Interpretation of the Mantoux test for tuberculous infection can be complicated by cross-reactions caused by infection with non-specific mycobacteria. Thus, the distribution of positive indurations is a mixture of two distributions. To estimate tuberculous infection prevalence, the marginal distribution of indurations needs to be separated into its component distributions. Observations from several populations with different mixes of the two types of infection are required. Homogeneity across populations of distributions of indurations for each type of infection is assumed. A logistic model is specified for the probability of having tuberculous infection conditional on the observed induration size. No other assumptions about the two distributions are made. Maximum likelihood is used to estimate the logistic function. Goodness-of-fit criteria are discussed. The method is applied to a series of tuberculin surveys carried out in (South) Korea. Estimated infection prevalence agrees reasonably well with several ad hoc criteria. The goodness-of-fit test rejects underlying assumptions of homogeneity. One reason appears to be a decline over time in induration sizes caused by tuberculous infection. However, not all reasons for this rejection are obvious. The proposed method of mixture analysis provides an additional tool for the interpretation of prevalence survey data where the diagnostic test lacks specificity as a result of cross-reactions. Copyright,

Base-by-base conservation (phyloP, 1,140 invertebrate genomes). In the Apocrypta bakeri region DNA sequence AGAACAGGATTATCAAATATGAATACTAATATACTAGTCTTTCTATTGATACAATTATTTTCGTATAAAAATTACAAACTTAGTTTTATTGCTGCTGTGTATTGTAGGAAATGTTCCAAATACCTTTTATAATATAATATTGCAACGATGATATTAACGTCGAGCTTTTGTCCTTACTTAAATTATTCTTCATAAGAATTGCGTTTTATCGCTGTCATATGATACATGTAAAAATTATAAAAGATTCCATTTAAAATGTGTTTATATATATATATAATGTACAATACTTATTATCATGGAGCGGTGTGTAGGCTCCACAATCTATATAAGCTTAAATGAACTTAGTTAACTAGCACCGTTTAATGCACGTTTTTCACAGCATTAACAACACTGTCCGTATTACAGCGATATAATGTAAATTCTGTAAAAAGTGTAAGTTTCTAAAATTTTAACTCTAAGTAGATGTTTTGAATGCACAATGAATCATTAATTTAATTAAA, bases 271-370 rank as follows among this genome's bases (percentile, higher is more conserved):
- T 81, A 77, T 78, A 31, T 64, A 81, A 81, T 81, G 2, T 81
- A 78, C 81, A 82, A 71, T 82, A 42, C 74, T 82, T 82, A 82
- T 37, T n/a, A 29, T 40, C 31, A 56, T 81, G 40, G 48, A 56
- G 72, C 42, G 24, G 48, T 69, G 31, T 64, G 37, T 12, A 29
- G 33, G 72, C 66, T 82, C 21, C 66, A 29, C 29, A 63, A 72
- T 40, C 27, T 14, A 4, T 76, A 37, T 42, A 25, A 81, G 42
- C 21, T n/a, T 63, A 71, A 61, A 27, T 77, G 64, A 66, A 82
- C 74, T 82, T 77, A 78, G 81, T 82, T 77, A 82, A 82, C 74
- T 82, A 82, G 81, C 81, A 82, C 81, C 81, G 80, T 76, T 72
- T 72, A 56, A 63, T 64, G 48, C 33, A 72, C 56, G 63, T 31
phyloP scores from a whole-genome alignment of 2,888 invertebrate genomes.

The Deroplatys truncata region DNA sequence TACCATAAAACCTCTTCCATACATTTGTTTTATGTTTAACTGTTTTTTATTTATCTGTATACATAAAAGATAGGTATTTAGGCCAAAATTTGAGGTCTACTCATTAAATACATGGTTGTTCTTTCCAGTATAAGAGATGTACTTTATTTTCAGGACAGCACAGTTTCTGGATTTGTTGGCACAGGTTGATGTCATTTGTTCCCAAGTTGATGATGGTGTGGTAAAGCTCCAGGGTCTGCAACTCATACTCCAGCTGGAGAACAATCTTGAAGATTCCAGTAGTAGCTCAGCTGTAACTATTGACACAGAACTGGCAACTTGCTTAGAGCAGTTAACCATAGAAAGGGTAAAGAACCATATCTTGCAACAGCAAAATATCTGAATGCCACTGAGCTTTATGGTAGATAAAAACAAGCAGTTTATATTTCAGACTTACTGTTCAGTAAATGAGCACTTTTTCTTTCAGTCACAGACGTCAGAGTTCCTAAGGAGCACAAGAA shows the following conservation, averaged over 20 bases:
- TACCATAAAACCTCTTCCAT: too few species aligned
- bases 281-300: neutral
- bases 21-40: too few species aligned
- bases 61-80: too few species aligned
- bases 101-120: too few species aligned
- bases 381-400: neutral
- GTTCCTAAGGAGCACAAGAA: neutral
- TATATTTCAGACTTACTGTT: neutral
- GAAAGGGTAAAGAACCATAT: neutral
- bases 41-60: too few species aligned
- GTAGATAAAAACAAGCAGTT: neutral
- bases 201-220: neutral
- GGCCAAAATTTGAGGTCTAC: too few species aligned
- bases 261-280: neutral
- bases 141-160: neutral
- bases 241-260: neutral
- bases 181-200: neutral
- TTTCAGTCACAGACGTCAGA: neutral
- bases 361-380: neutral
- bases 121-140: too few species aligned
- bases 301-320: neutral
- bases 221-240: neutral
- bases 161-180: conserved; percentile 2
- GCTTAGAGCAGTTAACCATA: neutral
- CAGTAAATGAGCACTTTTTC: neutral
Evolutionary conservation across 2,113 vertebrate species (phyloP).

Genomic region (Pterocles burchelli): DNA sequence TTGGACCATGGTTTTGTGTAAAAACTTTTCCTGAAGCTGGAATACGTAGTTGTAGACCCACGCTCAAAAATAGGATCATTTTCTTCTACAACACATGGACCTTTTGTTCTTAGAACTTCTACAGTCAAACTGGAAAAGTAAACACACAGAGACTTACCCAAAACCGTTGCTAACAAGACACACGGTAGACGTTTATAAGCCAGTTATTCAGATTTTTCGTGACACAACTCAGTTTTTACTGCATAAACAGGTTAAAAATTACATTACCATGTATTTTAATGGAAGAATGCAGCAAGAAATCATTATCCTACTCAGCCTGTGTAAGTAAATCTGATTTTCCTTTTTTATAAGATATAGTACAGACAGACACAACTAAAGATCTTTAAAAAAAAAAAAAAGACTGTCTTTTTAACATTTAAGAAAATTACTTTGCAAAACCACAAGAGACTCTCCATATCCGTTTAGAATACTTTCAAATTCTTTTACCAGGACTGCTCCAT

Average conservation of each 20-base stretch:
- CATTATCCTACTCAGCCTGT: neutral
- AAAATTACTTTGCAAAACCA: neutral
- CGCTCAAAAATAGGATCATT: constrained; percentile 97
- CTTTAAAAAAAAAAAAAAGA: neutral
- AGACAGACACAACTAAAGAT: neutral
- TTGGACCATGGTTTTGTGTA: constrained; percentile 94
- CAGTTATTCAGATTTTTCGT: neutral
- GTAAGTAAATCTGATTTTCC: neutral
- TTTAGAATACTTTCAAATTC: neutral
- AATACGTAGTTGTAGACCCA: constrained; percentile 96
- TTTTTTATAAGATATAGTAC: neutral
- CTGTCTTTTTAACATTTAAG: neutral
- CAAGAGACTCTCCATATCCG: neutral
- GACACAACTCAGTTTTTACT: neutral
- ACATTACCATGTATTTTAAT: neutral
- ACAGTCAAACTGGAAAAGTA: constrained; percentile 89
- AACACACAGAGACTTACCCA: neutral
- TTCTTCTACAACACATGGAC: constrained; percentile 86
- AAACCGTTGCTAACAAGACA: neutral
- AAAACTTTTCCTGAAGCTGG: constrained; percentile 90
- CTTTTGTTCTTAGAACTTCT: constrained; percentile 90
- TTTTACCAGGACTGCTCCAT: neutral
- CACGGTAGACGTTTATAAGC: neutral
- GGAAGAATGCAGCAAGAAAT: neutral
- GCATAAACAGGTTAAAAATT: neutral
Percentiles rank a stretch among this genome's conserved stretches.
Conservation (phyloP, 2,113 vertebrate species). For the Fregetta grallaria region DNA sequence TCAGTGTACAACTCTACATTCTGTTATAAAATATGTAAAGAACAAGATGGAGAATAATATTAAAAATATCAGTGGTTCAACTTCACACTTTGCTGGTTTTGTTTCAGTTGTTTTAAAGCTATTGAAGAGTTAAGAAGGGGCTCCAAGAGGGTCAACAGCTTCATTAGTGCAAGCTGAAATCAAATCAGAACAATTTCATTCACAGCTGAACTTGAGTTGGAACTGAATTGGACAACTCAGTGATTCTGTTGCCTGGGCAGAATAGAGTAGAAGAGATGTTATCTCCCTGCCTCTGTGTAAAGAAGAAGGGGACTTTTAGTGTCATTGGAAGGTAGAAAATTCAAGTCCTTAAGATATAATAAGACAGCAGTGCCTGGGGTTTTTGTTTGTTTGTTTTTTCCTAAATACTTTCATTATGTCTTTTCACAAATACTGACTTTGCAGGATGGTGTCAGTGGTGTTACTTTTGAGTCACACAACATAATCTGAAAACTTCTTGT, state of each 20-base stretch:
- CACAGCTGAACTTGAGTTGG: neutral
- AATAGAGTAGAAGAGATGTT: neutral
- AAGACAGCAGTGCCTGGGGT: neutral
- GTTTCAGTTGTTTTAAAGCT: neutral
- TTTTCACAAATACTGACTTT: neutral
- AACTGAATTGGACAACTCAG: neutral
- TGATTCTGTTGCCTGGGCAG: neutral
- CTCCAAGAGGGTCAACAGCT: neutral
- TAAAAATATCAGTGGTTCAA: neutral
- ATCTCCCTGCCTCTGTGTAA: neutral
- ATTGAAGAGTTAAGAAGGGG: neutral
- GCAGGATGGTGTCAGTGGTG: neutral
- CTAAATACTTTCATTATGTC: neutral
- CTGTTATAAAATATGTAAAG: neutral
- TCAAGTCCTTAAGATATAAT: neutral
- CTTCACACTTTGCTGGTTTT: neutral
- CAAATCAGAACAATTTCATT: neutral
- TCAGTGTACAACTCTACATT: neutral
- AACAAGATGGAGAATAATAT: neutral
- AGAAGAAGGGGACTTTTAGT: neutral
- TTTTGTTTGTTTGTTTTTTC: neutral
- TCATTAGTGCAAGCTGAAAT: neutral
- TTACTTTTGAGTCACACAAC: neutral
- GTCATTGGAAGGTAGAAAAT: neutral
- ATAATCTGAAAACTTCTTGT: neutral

Statistics in Medicine
Erasmus MC: University Medical Center Rotterdam

Nagelkerke, N., Borgdorff, M., & Kim, S. J. (2001). Logistic discrimination of mixtures of M. tuberculosis and non-specific tuberculin reactions. Statistics in Medicine, 20(7), 1113–1124. doi:10.1002/sim.745